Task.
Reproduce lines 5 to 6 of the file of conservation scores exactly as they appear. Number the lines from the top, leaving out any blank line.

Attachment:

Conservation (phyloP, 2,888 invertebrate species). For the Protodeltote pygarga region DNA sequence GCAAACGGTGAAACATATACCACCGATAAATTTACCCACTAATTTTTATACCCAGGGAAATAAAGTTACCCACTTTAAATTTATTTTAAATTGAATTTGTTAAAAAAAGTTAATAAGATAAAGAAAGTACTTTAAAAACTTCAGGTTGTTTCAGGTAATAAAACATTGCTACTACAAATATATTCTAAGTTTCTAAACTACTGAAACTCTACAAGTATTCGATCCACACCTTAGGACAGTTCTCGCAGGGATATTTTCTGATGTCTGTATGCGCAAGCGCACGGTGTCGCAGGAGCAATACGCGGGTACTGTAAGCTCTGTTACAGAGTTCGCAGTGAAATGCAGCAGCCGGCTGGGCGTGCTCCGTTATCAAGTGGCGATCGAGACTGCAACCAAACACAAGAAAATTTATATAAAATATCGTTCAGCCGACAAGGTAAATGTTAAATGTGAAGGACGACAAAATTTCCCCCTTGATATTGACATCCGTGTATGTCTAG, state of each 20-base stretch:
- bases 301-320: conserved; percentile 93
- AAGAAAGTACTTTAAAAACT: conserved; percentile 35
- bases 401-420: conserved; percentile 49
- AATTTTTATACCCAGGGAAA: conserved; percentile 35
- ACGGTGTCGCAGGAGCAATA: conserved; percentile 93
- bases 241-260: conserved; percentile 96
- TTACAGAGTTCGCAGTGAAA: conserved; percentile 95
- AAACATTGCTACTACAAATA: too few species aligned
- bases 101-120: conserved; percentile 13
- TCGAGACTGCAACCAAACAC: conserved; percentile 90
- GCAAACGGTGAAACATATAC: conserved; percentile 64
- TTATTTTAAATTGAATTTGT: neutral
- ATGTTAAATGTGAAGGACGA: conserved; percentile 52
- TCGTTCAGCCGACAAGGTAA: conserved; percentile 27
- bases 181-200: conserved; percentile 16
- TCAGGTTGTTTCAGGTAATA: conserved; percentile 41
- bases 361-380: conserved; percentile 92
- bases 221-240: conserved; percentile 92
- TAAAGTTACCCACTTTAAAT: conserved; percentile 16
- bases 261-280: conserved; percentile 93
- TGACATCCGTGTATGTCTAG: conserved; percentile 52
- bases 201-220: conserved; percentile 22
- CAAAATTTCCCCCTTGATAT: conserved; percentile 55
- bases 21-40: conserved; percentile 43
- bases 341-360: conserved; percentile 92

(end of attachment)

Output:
- AATTTTTATACCCAGGGAAA: conserved; percentile 35
- ACGGTGTCGCAGGAGCAATA: conserved; percentile 93